you could upgrade to be able to use more than 3.7 Gigs of RAM. vista would be enough for that too actually (the 64 version)
...who will be sorely missed, having made Windows NT user-friendly and lead the crusade against that icky old Windows 9x line.
Speaking of said icky 9x line, the codename Memphis was that of Windows 98, not Windows 2000. The latter didn't really have a codename, unless you include simply "NT5" which if I recall was its prerelease name for a few betas.
I found that using the desktop update from IE4 made it just as user friendly as win98.
Wasn't Memphis the codename for Win 98?
I think 2K was just NT5 up until just before release.
98 Was originally Memphis (and 4.1 and humouressly 97), but 2K was codenamed Memphis NT and I have a beta somehere that boots up as NT5 in the white logon banner.
Windows XP's Luna theme is pretty horrible granted, but as you can switch from that to the Classic theme (which is a carbon copy of 2000's look and feel) with about four mouse clicks, using that as a decision to stick with such an ancient OS is pretty much insane.
Not quite a clone
(Re XP's look out of the box) It is true that the Fisher-Price theme can be pretty readily suppressed, but the result is still (IMHO) not as solid as Win2k's user interface. There are subtle regressions in usability (drop down lists come to mind) and the explorer was not nearly as elegant (if that word can apply to *anything* from Redmond).
I don't know if it dates me, but I always associated the XP default theme with the final sequence of Doom. Just don't turn around...
Re: Not quite a clone...
* Control Panel > System > Advanced > Performance Settings and choose "Adjust for best performance"
* Tick any features you want to keep ("Smooth edges of screen fonts" can be handy) and hit OK
* Control Panel > Display
* Change theme to "Windows Classic"
* Hit Appearance tab and change "Color [sic] scheme" to "Windows Classic". OK.
* Control Panel > Taskbar and Start Menu > Start Menu
* Choose "Classic Start menu". OK.
It only takes a minute ans should be enough to satisfy most Windows 2000 hold-outs. For the really hardcore, there are further tweaks you can make, but it depends how much time and effort you want to put into it.
"... using that as a decision to stick with such an ancient OS is pretty much insane."
heh ancient OS... I think if you are suggesting going from 2000 to XP, you are not one to talk. XP is also ancient.
I don't suggest going to Win7 either BTW -- I recommend sticking with 2000 until you can't, then seriously look at all your options -- Mac, Ubuntu, and so on.
Yes, RIP Windows 2000... served me well for about 8 years. The last sane (non-bloated) OS that MS made.
Linux is pretty much there, just install the latest Ubuntu and tell me what is missing ;)
There isn't much missing AFAICT. One thing that MS did well (or maybe I used used it well) was printer canvases. I have some fairly slick device-independent code that is going to a bear to port :( If anyone wants to use the boffin icon while they tell me how easy it is it replace, I'm listening...
"Windows server platform ... positioned against mainframes"
"the Windows server platform could credibly be positioned against mainframes, midrange gear, and Unix boxes"
I read that and realised that there are very few people qualified to come up with that sort of comment. The Register should be proud it has one on the staff, shouldn't it.
VMS 8.4 will be out in the field soon, will there be a writeup of that? Thirty years young (and a bit) and still going strong (at least in technical terms), despite Compaq and then HP's best efforts to ignore it.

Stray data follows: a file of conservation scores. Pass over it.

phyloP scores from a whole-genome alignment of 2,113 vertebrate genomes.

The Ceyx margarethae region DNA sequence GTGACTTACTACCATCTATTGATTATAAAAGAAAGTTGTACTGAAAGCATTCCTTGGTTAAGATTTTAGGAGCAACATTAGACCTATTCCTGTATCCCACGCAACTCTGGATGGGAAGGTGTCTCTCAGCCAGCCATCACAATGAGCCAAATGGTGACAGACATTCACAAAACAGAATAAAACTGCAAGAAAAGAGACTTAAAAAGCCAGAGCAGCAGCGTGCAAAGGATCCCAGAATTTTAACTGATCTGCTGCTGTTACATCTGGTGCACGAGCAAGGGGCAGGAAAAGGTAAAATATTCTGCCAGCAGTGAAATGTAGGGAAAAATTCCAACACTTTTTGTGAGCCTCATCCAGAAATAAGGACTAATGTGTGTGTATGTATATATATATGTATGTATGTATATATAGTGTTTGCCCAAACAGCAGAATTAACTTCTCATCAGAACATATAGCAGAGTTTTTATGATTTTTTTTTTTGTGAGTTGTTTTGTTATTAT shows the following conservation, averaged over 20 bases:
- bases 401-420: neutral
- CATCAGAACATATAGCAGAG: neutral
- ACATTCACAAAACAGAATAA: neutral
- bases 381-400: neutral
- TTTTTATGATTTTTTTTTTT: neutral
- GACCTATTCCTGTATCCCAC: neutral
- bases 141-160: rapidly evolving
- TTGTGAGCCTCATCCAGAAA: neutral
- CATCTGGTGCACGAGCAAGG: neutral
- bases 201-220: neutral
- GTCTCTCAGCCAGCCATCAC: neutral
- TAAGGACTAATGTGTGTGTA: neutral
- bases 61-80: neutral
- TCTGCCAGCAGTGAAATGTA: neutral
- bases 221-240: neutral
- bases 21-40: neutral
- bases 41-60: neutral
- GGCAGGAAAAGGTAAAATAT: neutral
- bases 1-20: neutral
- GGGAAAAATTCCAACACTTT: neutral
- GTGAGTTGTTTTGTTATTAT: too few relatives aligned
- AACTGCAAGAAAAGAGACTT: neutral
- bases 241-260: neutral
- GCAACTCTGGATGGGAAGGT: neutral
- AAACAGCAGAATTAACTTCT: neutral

Even if HP don't do any easily-recyclable NDAs or press releases for VMS 8.4, there's likely to be enough to make it interesting to people *really* interested in Reliability, Availability, Security (or whatever RAS is short for), without having to pay mainframe-class hardware or software prices.
That Matt Bryant's usually good with Itanium stuff isn't he?
Or more seriously, HP UK still employ at least one "VMS Ambassador" last time I checked; hi Ray, how are you?
Did you know....
VMS is alphabetically one down from WNT, I have heard this was *why* [W]NT was chosen as it was a "step up" from VMS, they just made the "New Technlogy" fit.
Who knows? probably just a coincidence.
ah well i must say 2000 has had its time its done well it was a great os for its era better than 98 me and 95 it just had that stable sorta feeling like xp without the fancy color anyway it had to come its done its job well done 2000. i once had a old pc and had 2000 on it it was awsome at the time professional edition it was i used to love the windows 2000 logo the bar moving because thats when you new it was gonna boot in now now where its hard to tell.
...does it refer to your opinion of grammer and/or punctuation?
Seriously, try reading what you typed out-loud, and then come back and try to tell me I should take you seriously.
I'm not trying to be a dick, but if you can't be bothered to try to communicate in a comprehensible fashion why on earth should I be bothered to try to understand you?
i wish you would give it a rest abnout my puncuation and typing if you cant understand then stfu
If you're not dyslexic then I suggest you raise your game a bit.
Re: Sarah Bee
I'm not Alex, but I do not wish to identify myself simply in case a future employer might do a web search on my name and see this post to hold it against me. Anyhow...
I myself *am* dyslexic. I barely have any idea what the hell he said. Punctuation is very, very important in English, though overuse can become equally confusing. Basically what I got from his comment after reading it twice is "Windows 2000 good, 9x bad, progress bar gone now." I can't see anything at all in the post that warrants an upvote.
The benefits of Windows 2000
1, It works really well, without any annoying 'are you sure' messages
2. It lacks the Fischer-Price interface
3. All my software runs really well on it
4. That silly Windows Genuine Disadvantage stuff is absent
5. & I dont need a brand new computer to run it
I may have to get rid of IE what ever came with it & do some configuration, but seriously who would connect to the Internet with IE?
What's wrong with connecting with IE?